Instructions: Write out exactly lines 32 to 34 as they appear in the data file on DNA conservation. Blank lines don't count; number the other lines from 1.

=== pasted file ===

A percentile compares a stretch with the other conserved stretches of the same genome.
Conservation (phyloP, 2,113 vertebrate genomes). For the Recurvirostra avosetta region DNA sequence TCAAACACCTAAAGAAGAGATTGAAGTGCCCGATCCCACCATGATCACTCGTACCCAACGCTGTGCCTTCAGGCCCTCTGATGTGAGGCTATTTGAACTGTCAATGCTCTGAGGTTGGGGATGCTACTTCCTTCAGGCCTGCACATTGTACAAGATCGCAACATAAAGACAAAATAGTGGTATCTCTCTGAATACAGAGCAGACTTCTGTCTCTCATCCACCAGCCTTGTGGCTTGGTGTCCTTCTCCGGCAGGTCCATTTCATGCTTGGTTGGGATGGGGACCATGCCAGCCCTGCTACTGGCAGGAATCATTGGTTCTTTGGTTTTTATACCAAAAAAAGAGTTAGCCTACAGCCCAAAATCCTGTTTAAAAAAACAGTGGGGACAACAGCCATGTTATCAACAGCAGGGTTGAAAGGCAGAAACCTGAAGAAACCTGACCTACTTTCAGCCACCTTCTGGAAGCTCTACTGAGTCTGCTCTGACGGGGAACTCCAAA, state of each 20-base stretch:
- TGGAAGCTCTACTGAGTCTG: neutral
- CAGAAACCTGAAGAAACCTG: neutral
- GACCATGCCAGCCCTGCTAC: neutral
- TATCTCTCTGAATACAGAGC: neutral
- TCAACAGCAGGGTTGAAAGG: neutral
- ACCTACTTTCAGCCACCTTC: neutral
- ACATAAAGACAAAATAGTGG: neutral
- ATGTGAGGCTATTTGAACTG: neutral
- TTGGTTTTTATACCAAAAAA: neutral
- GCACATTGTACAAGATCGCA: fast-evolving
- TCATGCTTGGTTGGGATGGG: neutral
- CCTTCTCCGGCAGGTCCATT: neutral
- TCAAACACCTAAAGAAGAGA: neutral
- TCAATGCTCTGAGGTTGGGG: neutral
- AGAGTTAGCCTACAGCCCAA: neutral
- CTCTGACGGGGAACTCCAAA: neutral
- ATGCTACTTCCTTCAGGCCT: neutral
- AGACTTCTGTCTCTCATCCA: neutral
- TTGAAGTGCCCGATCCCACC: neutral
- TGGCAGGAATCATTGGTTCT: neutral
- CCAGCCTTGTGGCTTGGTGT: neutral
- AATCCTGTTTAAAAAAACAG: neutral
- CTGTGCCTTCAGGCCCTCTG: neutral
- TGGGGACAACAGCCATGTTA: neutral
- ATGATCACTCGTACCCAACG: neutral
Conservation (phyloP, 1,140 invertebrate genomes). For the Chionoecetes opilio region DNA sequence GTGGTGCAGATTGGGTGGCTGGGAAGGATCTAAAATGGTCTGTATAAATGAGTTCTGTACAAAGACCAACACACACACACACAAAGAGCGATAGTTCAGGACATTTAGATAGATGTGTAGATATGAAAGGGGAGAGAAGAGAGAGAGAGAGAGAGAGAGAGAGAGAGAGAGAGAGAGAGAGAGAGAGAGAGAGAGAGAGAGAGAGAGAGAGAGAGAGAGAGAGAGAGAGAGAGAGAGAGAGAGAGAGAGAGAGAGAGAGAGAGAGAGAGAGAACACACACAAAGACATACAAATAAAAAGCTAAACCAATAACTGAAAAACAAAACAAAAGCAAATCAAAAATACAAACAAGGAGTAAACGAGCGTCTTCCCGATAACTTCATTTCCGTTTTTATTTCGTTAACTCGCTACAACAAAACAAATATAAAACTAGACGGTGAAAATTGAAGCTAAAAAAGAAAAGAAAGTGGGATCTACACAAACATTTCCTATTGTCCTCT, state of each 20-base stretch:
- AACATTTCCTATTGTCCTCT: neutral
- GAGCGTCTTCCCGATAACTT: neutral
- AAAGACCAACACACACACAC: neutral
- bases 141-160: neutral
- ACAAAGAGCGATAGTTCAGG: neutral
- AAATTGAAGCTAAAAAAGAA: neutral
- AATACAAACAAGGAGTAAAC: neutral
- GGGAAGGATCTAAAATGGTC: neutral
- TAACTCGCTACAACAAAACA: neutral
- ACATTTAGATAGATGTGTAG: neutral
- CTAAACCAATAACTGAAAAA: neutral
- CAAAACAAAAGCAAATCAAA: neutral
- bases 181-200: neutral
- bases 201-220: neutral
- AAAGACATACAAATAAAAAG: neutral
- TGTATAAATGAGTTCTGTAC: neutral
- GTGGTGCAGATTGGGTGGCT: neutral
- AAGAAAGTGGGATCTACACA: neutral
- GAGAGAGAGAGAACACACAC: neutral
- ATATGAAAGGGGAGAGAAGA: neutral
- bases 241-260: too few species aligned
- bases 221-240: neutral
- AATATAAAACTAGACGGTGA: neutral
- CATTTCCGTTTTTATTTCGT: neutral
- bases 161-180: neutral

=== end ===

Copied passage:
- bases 141-160: neutral
- ACAAAGAGCGATAGTTCAGG: neutral
- AAATTGAAGCTAAAAAAGAA: neutral